As a more aggressive therapy, induction chemoradiotherapy followed by surgery has been an optional treatment strategy for locally advanced malignant tumors. For TETs, there has been only one prospective trial, by Korst and colleagues (18). In that study, induction therapy consisted of two cycles of cisplatin and etoposide with concurrent radiotherapy (45 Gy). Of the 21 patients, 17 (81%) underwent R0 resection, 3 (14%) underwent R1 resection, and 1 (5%) underwent debulking surgery. Five (24%) patients had a nearly complete response, and less than 10% of their tumors were viable. The authors concluded that induction chemoradiotherapy appeared to be feasible and showed a high rate of R0 resection. While this treatment strategy is only available for tumors that can be treated by radiotherapy, it is a promising option for locally advanced TETs. Currently, candidates for this treatment strategy should be carefully determined by a multidisciplinary team.

Recently, for many advanced malignancies, remarkable improvements in treatment efficacy have been achieved by targeted therapies in addition to conventional chemotherapy. Two studies examined the clinical responses to cetuximab in patients with advanced thymoma and suggested that this EGFR inhibitor is a promising therapeutic option (19,20). To explore the incorporation of cetuximab into a preoperative chemotherapy regimen, a phase II clinical trial of cetuximab with cisplatin, doxorubicin, and cyclophosphamide is currently underway in patients with locally advanced thymoma (NCT01025089). In terms of targeted therapies for thymic carcinoma, based on a phase II clinical trial, sunitinib has been recognized as a reasonable second-line treatment (21). At present, the Style trial (trial of sunitinib in patients with type B3 thymoma or thymic carcinoma in second and further lines, NCT03449173) is ongoing. In addition, second-line pembrolizumab was associated with a promising response rate and survival in patients with thymic carcinoma (22). The use of immune checkpoint inhibitors for patients with advanced TET is still under investigation (NIVOTHYM: NCT03134118). The role of these agents in induction therapy for advanced TTEs will also be investigated in the near future.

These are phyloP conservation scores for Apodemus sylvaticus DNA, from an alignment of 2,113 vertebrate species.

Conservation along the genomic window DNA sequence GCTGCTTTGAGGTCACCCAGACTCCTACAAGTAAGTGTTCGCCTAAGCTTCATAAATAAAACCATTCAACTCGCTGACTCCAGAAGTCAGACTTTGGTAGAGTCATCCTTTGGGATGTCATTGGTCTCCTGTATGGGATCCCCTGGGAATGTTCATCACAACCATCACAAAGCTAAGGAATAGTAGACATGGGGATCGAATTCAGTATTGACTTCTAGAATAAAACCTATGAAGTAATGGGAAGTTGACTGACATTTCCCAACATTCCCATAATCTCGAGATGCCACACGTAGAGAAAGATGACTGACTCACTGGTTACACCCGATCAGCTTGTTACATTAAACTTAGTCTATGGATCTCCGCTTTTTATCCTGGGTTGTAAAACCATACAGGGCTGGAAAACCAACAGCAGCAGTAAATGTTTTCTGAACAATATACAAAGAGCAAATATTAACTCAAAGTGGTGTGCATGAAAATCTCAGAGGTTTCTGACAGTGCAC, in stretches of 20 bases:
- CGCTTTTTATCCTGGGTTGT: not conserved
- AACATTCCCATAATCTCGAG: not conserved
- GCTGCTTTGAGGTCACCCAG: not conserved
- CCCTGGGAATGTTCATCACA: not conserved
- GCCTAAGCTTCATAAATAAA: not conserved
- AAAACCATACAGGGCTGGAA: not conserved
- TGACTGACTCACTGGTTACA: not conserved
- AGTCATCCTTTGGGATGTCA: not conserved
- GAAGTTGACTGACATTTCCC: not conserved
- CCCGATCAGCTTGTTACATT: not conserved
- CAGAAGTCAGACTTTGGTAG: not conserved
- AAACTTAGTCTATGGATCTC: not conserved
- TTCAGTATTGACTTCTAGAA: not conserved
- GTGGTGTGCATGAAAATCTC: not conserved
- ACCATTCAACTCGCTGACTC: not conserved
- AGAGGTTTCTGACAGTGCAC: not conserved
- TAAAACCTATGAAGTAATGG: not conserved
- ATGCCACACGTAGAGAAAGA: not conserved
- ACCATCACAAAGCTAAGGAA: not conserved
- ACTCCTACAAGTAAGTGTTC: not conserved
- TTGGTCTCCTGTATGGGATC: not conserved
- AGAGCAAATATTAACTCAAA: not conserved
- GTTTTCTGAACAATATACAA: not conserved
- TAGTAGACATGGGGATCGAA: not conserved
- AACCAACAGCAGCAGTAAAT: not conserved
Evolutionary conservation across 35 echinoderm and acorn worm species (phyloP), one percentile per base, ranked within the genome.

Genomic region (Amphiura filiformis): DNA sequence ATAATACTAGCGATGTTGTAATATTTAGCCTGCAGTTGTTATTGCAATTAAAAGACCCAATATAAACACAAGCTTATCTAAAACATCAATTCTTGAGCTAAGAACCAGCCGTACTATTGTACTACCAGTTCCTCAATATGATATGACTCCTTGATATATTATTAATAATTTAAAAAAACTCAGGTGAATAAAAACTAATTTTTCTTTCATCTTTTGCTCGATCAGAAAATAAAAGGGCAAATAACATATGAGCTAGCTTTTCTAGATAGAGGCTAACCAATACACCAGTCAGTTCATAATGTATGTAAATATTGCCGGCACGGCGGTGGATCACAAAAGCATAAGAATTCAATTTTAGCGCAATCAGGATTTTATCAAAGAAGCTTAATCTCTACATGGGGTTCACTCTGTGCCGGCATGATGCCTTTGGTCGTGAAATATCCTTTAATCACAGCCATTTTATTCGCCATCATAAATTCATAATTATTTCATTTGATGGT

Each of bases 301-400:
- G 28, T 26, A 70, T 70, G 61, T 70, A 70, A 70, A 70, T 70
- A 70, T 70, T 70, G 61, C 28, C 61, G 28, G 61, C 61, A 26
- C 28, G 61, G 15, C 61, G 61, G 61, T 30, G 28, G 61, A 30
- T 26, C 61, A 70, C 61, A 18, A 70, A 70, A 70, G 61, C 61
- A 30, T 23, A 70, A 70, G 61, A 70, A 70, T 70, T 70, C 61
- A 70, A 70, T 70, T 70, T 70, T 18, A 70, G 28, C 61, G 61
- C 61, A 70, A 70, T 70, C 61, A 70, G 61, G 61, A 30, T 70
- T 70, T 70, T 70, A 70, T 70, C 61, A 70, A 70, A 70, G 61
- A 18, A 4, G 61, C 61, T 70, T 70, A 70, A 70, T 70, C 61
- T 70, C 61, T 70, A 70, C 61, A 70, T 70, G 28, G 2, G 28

As exemplified by the study from Merveilleux du Vignaux and colleagues, studies that focus on the intent of chemotherapy can facilitate the comparison of several cohorts that include patients with advanced TET. Meanwhile, another practice that could promote the accurate comparison of several cohorts is the use of standardized definitions regarding the status of resectability: resectable, potentially resectable and unresectable. Of the five previous prospective studies mentioned above, 3 included patients with unresectable TET (Table 1). However, none of the five studies defined their inclusion criteria in detail. Resectability is generally judged based on the kinds and degrees of direct involvement of various mediastinal structures; i.e., “level 3” (lung, brachial vein, superior vena cava, chest wall, phrenic nerve) or “level 4” (aorta, myocardium, brachiocephalic artery, pulmonary artery) (23). Accordingly, it is difficult to clearly distinguish between resectable and potentially resectable as well as potentially resectable and unresectable. The eligibility criteria that were used in the study by Korst and colleagues (18) (tumor more than 8 cm in size, between 5 and 8 cm with multifocal calcification, heterogeneous appearance, irregular borders or great vessel invasion or encirclement, or less than 5 cm with great vessel invasion or encirclement) may be helpful for future trials on induction treatment for advanced TETs. Thus, clear criteria for the status of resectability that can be commonly and widely applied need to be established in the near future.

In conclusion, not only ongoing prospective clinical trials but also robust analyses of previous studies and studies using a large database of patients with advanced TET will lead to more effective therapeutic approaches for patients with advanced TET and improve their treatment outcomes.


Acknowledgements

None.


Footnote

Conflicts of Interest: The author has no conflicts of interest to declare.


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doi: 10.21037/med.2019.04.03
Cite this article as: Nakagawa K. Induction chemotherapy for locally advanced thymic epithelial tumors: consideration from the RYTHMIC prospective cohort. Mediastinum 2019;3:13.